“It was the beginning of folks realizing that we could be a force in this industry,” Eddings said. “People were hungry to hear other people who thought like they thought, who had experiences that they recognized from their own lives.”
In early 2015, Apple featured “For Colored Nerds” in the “New and Noteworthy” section of the Podcasts app, greatly increasing the show’s reach. Among the new fans were executives at Gimlet Media — then a fast-growing start-up and the maker of hit shows like “StartUp” and “Reply All” — who hired Luse as the company’s first Black employee in September of that year.
“I was 27 and had constantly been changing jobs; no one had ever taken an interest in me or my skills professionally,” said Luse. “For them to say, ‘There’s more for you here, you could have a career,’ was the wildest thing to me. It was really amazing to hear that.”
Eddings joined Luse at Gimlet a few months later, in 2016. That year, the two pitched what eventually became “The Nod,” effectively a beefed-up version of “For Colored Nerds” that focused on unsung figures of Black history. The show was initially rejected, they say, after members of senior management told them they couldn’t “hear” it, meaning imagine the final product. Luse said she was additionally warned that podcasts about race are difficult to sell ads for. A representative for Spotify, which acquired Gimlet in 2019, declined to comment for this article.
Undeterred, Eddings and Luse secretly developed a meticulous prototype of the show that they say won enthusiastic approval. But more points of friction emerged after production began. Eddings and Luse say they were consistently overworked and second-guessed while making “The Nod.” Often, they felt like they had to justify or explain their stories to a degree that wasn’t expected of their white peers.
“It was always I can’t hear it or What does this mean? or Why is this important?” said Luse. “We were having those conversations all the time.”
Though “The Nod” was celebrated by critics, Eddings and Luse grew increasingly frustrated at Gimlet. Things came to a head in 2019, when they became involved with an effort to unionize the company’s staff.
As with other digital media companies that have unionized in recent years, including BuzzFeed News and Vox Media, the unionization campaign at Gimlet was motivated, in part, by a desire to create better working conditions for employees of color. But pushback from management and their allies was fierce. Eddings, who recounted his experiences in his viral Twitter thread from February, says he and other pro-union colleagues received hostile messages, including one that used an unprintable word to call him a piece of excrement.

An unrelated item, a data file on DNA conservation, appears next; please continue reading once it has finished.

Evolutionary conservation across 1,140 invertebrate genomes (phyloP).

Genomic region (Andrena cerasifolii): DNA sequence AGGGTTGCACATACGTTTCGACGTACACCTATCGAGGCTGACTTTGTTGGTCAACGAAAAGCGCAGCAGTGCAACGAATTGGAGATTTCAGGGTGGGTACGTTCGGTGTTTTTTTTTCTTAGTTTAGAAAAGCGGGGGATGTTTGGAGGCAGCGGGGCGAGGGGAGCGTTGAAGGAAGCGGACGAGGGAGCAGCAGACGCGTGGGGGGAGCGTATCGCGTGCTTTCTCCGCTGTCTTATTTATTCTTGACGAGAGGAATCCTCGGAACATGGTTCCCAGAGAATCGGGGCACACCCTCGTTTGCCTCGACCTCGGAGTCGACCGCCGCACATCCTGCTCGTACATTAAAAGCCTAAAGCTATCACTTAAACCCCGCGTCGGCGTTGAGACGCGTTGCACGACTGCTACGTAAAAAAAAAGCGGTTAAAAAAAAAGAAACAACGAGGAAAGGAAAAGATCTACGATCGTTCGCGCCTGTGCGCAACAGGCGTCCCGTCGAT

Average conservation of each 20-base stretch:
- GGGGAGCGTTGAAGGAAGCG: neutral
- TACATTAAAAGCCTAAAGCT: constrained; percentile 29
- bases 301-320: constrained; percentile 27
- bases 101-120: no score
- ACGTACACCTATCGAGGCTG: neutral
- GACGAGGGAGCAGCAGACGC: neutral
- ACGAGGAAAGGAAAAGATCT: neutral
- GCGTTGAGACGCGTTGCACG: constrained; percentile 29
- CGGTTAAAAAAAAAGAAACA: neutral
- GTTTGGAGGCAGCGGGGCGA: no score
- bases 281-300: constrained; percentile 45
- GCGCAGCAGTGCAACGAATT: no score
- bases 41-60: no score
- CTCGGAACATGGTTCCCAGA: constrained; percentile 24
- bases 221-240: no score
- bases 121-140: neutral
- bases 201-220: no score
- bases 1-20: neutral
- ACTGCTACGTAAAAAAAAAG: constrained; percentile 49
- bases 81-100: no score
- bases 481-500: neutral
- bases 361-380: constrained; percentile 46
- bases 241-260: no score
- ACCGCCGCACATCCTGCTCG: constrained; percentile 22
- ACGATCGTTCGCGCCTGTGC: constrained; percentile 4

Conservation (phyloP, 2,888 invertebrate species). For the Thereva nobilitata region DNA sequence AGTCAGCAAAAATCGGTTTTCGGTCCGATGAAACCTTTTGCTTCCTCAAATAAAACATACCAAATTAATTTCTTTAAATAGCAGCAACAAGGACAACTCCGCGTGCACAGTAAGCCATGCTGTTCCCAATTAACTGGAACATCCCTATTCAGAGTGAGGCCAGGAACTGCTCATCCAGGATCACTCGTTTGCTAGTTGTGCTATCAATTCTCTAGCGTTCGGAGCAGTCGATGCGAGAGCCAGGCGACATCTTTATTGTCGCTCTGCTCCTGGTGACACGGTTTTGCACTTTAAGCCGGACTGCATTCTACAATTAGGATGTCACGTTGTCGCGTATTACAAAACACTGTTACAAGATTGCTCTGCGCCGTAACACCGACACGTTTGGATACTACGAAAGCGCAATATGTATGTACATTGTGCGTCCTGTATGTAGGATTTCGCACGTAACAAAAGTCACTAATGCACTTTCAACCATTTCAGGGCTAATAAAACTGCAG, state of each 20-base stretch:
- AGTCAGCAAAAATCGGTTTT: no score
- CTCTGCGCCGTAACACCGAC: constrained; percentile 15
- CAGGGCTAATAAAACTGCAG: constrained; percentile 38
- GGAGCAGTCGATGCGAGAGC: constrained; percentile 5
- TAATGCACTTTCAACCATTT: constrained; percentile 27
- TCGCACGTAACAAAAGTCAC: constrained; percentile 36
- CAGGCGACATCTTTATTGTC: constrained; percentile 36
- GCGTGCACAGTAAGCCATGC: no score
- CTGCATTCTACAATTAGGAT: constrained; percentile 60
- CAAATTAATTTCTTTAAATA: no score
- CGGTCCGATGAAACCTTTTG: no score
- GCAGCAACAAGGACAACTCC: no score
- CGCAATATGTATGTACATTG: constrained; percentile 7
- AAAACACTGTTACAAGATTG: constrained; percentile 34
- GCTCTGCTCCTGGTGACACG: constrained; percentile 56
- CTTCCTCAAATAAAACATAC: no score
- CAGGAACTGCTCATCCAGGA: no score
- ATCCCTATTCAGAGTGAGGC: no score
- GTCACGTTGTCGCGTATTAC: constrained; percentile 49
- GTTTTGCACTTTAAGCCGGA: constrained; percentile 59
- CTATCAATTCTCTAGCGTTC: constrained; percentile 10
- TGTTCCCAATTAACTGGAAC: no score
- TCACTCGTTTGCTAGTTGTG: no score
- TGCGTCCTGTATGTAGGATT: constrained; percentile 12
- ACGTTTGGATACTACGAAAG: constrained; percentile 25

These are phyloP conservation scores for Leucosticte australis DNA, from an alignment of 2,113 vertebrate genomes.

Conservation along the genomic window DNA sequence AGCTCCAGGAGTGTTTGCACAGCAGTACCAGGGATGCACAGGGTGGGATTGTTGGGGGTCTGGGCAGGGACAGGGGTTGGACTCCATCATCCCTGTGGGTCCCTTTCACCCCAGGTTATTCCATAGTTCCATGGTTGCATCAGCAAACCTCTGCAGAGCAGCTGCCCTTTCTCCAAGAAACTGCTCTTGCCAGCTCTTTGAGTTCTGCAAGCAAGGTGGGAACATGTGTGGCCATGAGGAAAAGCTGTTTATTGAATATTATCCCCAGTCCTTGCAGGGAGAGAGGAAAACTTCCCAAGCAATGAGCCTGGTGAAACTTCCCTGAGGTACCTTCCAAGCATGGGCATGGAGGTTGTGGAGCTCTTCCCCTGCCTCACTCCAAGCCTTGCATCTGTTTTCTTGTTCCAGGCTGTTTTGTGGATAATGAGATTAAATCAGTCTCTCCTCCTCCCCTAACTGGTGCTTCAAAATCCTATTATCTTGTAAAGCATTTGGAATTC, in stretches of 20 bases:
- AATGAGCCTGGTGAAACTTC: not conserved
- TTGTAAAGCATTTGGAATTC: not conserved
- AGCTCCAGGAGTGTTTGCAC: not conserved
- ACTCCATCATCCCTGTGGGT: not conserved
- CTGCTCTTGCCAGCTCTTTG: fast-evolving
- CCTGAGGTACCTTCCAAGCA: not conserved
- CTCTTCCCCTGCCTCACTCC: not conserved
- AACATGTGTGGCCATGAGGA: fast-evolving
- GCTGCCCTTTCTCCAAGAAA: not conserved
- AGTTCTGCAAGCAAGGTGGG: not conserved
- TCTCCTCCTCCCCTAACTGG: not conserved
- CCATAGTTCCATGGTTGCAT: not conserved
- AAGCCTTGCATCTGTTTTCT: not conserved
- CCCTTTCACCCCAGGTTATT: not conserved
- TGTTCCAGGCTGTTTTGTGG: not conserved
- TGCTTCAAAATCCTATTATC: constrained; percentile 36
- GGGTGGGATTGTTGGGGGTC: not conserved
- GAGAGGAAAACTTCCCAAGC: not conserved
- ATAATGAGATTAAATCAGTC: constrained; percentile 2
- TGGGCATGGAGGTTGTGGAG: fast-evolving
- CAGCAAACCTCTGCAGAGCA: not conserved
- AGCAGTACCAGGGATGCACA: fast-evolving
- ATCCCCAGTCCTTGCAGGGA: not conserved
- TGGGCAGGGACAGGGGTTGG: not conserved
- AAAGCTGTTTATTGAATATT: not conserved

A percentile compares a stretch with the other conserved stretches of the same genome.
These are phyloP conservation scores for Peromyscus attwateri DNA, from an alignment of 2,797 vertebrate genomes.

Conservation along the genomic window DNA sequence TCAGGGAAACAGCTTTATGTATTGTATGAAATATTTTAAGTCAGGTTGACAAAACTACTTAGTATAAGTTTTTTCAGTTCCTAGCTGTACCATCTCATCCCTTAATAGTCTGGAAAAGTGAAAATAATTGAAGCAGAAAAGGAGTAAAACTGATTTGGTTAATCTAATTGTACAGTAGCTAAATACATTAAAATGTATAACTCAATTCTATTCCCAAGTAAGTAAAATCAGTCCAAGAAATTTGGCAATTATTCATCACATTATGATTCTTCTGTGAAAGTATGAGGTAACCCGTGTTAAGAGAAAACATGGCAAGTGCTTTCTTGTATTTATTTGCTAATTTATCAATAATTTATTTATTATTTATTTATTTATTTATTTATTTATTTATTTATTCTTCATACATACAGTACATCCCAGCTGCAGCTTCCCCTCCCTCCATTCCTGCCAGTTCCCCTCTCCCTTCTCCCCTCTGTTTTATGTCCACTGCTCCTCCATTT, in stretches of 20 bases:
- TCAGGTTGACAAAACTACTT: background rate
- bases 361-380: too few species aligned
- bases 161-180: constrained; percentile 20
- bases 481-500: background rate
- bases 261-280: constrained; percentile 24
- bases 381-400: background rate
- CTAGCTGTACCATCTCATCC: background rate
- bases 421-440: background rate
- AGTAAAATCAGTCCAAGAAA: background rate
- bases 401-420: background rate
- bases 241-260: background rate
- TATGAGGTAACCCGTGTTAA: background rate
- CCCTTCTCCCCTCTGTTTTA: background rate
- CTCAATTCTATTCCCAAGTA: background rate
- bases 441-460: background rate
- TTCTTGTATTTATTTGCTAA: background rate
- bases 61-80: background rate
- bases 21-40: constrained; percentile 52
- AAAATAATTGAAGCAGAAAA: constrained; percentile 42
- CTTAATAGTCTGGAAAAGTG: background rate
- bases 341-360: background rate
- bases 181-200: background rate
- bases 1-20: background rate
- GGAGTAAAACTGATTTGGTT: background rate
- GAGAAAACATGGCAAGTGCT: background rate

When Eddings and Luse left Gimlet in January 2020, it spelled the end of “The Nod” podcast, which remained owned by Spotify. (From March 2020 until it shuttered in October, the mobile streaming platform Quibi licensed “The Nod” brand for a daily video series hosted by the duo.)
While negotiating the resurrection of “For Colored Nerds” with Stitcher, Eddings and Luse made ownership of the show’s distribution feed and intellectual property a mandatory condition of their agreement. Peter Clowney, vice president of content at Stitcher, said the company prides itself on offering “flexible” business models that “accommodate what the creator’s needs are.”
“It’s not just about ownership — it’s about investing in something,” he said, adding that Stitcher will receive an undisclosed share of ad revenue from “For Colored Nerds.”
The new version of the show, produced by Kameel Stanley, an executive producer at Stitcher, will publish weekly and feature interviews and talk-show games with celebrities and newsmakers. An episode released on Tuesday included an interview with the actor Jay Ellis from “Insecure”; Nikole Hannah-Jones, a writer for The New York Times Magazine, will appear on a future episode about The Times’s “1619 Project.”
“I hope the show sets a new precedent for what people can expect when they partner with these larger companies,” said Ashley C. Ford, author of the memoir “Somebody’s Daughter” and a freelance podcast host. “You should want to work with your talent, not control or exploit them.”
On an afternoon early last week, eight days before their show was scheduled to debut, Eddings and Luse had a more modest agenda to attend to. There were episodes to edit, ads to record, social media posts to agree on and a dozen other little items on their to-do list.
They were, in other words, back to work. But this time with no one to answer to but themselves.
“It’s exciting to be back in the doing of it,” said Eddings. “We really do love this stuff.”